So I trained it away. I lifted my hand up, and when Murray put his head down, I clicked and treated. Now when I lift my hand up he puts his head down and I can — gasp — put my hand on top of his head even though he’s way way way way way taller than I am.

I’ve been pretty impressed with how quickly this is coming along.  Not even just the behaviors (some are moving faster than others), but Murray’s ability to learn has improved in the last week.  For example, the other day, for the first time ever, Murray let me spray him in the face with fly spray.  Yes, not a spray on a brush and then tolerate putting it on his face.  He stood there, I sprayed him in the face (albeit from relatively far away so the drops that got to him were very small), and he didn’t run away,  break his halter, or break me.  That took a bunch of repetitions of me spraying fly spray on and around him with lots of reward for standing still, then quietly creeping the spray higher up his neck.  But it happened, and in about ten minutes too.

Now we’re working on station training so I can get pone to stand still while I mess with his body or do other things (coughtackupcough).  It’s going… okay.  Right now it’s more of target training, because Murray is only just learning that interacting with the jolly ball = treat.  What I really like about this video is that you can see his ears perk forward when he hears the click — it’s such a good demonstration of the value of the bridge. (Although I did commit the original sin of shooting in portrait.)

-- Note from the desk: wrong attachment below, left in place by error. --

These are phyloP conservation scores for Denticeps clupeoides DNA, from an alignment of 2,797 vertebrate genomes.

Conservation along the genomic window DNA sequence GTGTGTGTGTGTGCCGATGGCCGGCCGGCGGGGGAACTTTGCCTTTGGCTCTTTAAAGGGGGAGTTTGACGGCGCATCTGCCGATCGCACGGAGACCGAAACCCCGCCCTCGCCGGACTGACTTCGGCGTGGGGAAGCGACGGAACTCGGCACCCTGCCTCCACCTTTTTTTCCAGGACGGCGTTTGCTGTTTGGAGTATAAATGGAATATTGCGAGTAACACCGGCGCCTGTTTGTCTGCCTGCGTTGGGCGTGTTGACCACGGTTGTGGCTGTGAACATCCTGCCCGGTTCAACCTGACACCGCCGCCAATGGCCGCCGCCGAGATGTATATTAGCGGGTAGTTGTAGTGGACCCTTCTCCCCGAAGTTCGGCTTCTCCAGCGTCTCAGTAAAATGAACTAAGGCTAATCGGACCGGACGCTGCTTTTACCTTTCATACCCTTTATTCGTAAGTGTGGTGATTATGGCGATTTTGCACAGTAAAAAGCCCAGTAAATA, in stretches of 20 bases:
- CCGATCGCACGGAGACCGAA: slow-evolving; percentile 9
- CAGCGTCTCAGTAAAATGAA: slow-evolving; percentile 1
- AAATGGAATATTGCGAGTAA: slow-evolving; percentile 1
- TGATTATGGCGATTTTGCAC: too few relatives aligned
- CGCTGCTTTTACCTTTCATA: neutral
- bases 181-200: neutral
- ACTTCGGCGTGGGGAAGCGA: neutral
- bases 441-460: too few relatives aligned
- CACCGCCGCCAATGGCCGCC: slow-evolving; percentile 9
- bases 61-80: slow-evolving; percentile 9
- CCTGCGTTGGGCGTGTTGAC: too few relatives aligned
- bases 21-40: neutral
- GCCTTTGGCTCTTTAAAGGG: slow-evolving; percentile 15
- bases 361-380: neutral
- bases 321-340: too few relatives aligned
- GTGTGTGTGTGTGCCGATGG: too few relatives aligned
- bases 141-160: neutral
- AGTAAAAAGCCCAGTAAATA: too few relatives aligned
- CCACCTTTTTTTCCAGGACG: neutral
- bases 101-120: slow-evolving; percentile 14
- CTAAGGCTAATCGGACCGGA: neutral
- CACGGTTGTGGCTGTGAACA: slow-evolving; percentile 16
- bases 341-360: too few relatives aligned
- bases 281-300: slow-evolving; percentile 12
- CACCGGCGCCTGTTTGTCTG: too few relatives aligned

Here’s the last minute — literally — of our training session on Wednesday.  I changed the context up a little bit and stepped into his paddock (I’d done most of the work from the outside, as you can see in the first pic), and then moved further away from the ball.  Murray was torn between sticking close to me (holder of the pink bucket, giver of goodness).  Once I repositioned myself in relation to the ball, he was able to get back to the task at hand.

Hopefully I’ll have some fun clicker training updates in the future!  Our hand walking has to be cut back a bit because Murray got a rub under his bandage, so I think I can only really walk extensively if the bandage is off.  And that only happens every four days.  So there will definitely be more in-stall/paddock training sessions in our future.